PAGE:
Anglo-Dutch energy giant Royal Dutch Shell announced plans to slash spending by $5 billion in 2020 in a bid to weather the collapse in oil markets amid a global health crisis as coronavirus claimed 16,500 people around the world.
In Monday's statement, Shell said the decision aims to reinforce the financial strength and resilience of its business “so that we are well-positioned for the eventual economic recovery.”
In a series of operational and financial initiatives, the company said it would slash operational expenses by $3-4 billion a year in the next 12 months compared to 2019 rates.
Shell will also reduce its capital expenditure to $20 billion, down from its planned $25 billion.
The company expects the steps will contribute $8-9 billion of free cash flow on a pre-tax basis.
Shell will also suspend its plan to buy back $25 billion worth of shares.
“The combination of steeply falling oil demand and rapidly increasing supply may be unique, but Shell has weathered market volatility many times in the past,” said Ben van Beurden, chief executive officer of Royal Dutch Shell.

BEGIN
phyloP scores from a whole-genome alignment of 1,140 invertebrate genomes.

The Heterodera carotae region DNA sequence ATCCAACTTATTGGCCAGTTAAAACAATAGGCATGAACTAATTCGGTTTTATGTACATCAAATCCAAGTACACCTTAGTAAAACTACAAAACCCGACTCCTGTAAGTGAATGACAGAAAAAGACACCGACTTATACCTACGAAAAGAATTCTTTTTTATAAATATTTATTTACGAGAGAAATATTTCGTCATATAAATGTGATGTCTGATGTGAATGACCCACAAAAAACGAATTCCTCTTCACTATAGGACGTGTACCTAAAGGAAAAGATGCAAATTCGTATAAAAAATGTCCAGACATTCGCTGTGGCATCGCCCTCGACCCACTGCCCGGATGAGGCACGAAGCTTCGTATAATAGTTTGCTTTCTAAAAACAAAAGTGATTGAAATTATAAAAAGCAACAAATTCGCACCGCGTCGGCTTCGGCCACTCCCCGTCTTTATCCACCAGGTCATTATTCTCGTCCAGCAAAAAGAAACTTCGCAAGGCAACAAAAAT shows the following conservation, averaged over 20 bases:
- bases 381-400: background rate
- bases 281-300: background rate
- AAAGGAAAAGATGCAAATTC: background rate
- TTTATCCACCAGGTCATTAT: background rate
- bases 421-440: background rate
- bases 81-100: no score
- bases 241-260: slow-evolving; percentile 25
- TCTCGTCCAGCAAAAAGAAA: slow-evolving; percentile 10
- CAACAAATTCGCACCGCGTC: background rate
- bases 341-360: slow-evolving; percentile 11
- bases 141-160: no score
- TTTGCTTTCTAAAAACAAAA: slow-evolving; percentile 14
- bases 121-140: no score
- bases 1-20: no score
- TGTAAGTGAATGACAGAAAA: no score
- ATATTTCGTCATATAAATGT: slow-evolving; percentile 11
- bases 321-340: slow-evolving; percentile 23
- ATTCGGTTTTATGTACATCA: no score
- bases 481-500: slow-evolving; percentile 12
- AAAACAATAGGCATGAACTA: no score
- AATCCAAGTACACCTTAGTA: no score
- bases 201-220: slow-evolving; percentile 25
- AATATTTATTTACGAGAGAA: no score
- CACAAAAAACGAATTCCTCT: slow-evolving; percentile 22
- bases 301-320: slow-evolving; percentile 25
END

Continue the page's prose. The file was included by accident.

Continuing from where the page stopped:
After the emergence of the deadly coronavirus outbreak, which caused a global crises with a death toll of more than 16,500, the worldwide decline in oil demand resulted in a standoff between major oil producers Russia and Saudi Arabia.
Tensions have risen in oil markets following a breakdown in talks between the Organization of Petroleum Exporting Countries (OPEC) and Russia on March 6 to secure a further oil output cut in their production levels.
The futures of Brent and WTI crude plummeted to under $30 per barrel, as fears of an imminent price war between producers became a reality.
On March 13, crude oil prices recorded an almost 20% weekly loss, posting the largest weekly decline in 29 years due to coronavirus-related low demand coupled with the risk of growing oversupply.
Saudi Arabia's state-run oil company, Saudi Aramco, announced last week that it would raise its crude oil supply to 12.3 million barrels per day in April. The Kingdom later announced that it aims to further increase oil production in April and May with the aim of peaking at more than 10 million barrels a day as the kingdom explores a new field.
By Sibel Morrow